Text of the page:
Monday, September 17, 2012

9/11/12, the hangover

What is wisdom? We speak of it as a product of age or experience or perception, and we should know it as an uneasy ally of intelligence. It can be, though, an entire enemy to knowledge.

The lectionary readings this last Sunday had us reading Proverbs 1:20-33, where Wisdom “cries out in the street: in the squares she raises her voice. At the busiest corner she cries out: at the entrance of the city gates she speaks: 'How long, O simple ones, will you love being simple? How long will scoffers delight in their scoffing and fools hate knowledge? Give heed to my reproof; I will pour out my thoughts to you: I will make my words known to you. Because I have called and you refused, . . . and because you have ignored all my counsel and would have none of my reproof, I also will laugh at your calamity . . . For waywardness kills the simple, and the complacency of fools destroys them; but those who listen to me will be secure and will live at ease, without dread of disaster.'” Wisdom, at least for the translators, denotes something different from simple accumulation of information.

The wise course is to avoid cigarettes. It is wise to use moderate language. Prudence is wise, but sensing an outcome by empathy and projection is wise. Wisdom is also reverence and obedience to God.

This year, I have had a 9/11 hangover rather than a 9/11 reaction. I was prepared to let the day slip into the oblivion of time's countless pile, where names and numbers are the follies of desires, but this year it was Tuesday, and it was Tuesday in 2001. I was low that day, mind you, but vaguely. Wednesday and Thursday, and Friday, were worse.

I have had no evolution in my thinking about the month of harrowing begun on the day, as thinking is merely a paddle for the stream. Instead, I have remained in the same position: there are moments of suffering, and suffering is different from pain. This is my position.

Suffering has no agent to blame or object to remove. Suffering does not achieve a thing. (If it does, then it's endurance.) Suffering can never, ever know or achieve a meaning or a lesson itself. The value of suffering comes entirely from grace. (Be very careful with reading that last sentence. When is wandering in the desert forging a nation and the grace of God, and when is conquest by a neighbor the hone of pain? The people involved do not get to decide.)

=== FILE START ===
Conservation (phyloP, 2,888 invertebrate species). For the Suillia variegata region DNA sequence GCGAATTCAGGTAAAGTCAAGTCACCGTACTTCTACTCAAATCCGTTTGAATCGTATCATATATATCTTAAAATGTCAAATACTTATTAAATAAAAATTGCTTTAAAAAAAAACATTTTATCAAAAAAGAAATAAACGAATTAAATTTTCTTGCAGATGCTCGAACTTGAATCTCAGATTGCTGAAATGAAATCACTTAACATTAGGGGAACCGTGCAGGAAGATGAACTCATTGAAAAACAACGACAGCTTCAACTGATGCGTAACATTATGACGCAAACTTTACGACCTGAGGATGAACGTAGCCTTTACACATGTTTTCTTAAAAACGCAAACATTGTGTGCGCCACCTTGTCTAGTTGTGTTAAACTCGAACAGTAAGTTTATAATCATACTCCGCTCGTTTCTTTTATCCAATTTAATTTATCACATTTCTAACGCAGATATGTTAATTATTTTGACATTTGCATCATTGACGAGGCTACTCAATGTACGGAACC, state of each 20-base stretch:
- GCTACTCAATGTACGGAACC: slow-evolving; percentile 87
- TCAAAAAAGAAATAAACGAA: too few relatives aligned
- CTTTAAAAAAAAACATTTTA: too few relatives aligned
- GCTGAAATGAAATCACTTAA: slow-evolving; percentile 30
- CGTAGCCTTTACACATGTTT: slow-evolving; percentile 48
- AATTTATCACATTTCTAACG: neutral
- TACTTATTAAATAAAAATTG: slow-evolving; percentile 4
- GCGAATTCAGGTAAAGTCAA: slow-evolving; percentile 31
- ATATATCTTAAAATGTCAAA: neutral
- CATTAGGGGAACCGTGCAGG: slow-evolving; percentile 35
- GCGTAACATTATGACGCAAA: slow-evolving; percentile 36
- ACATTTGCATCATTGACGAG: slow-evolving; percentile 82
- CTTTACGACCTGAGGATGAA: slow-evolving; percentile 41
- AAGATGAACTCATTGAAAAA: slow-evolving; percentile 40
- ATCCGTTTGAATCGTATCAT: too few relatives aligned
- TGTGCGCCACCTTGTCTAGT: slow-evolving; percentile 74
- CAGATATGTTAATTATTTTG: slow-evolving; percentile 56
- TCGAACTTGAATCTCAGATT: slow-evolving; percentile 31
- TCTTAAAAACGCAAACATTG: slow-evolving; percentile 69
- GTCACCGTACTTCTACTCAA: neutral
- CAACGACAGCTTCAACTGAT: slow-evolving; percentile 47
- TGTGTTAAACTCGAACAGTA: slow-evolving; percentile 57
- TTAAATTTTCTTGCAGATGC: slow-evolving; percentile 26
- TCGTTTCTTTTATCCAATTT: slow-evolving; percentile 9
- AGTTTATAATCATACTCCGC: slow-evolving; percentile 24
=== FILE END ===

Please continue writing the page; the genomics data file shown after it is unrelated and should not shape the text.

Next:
The lectionary paired this reading from Proverbs with Mark's description of the revealing of the messianic secret 8:27-38: … he asked his disciples, “Who do people say that I am?” And they answered him, “John the Baptist; and others, Elijah; and still others, one of the prophets.” He asked them, “But who do you say that I am?” Peter answered him, “You are the Messiah.” And he sternly ordered them not to tell anyone about him. Then he began to teach them that the Son of Man must undergo great suffering, and be rejected by the elders, the chief priests, and the scribes, and be killed, and after three days rise again. He said all this quite openly. And Peter took him aside and began to rebuke him. But turning and looking at his disciples, he rebuked Peter and said, “Get behind me, Satan! For you are setting your mind not on divine things but on human things.”

Mark's description is really interesting. When Peter names Jesus as the messiah, Jesus speaks openly of the divine, of the true messiah, of the suffering and humiliation and death and resurrection. Peter wanted to correct Jesus on the meaning of the messiah, for he had knowledge, and Jesus scolded him with a dual statement. First, he was scolding the temptation to conform to human expectations (human kings work like that), but then he was also explaining something that the Gnostics would exaggerate and get entirely wrong: there is God's kingdom, and man's, and the messiah is God's savior of men.

Suffering does not teach the sufferer anything. We who looked with fear, with dread, with sad stones in our throats, at the orange moon permanently crashed in lower Manhattan, where the pile burned night after night, could only pray, volunteer, cry, and cringe. We could not look for Superman to turn the globe around. When the salty smoke came our way, or when the people of Brooklyn endured weeks of the burning buildings and dead blowing a shroud upon them, we did not have faith that the EPA told the truth, nor that we could use duct tape or surgical masks or anything else. When we encountered the abandoned things. . . all those cheerful witnesses to an ordinary person's busy day's aspirations and graven expectations, and as each demanded an homage as much as it demanded back its owner, we could only feel it. Insulting apes, driven blind by instinct, reacted to the suffering and were themselves endured.

Will this make me more wary or prudent? It cannot.

Wisdom shouts at the gate and at the traffic lights. The mentally ill endure suffering for lifetimes, and they neither chose nor were chosen for their lot. The hungry cast shadows around the fed, and they keep their dignity by suffering through insult after insult. The laid off worker was no failure in any way, but the company's failure condemns him in the eyes of others, and so she suffers.

Suffering changes those who go through its course. They know what others do not. They know what a world without a horizon is, and they are less likely to see missiles that appear and destroy as just, less likely to see the support of the weak as a burden for the strong. There is wisdom in that.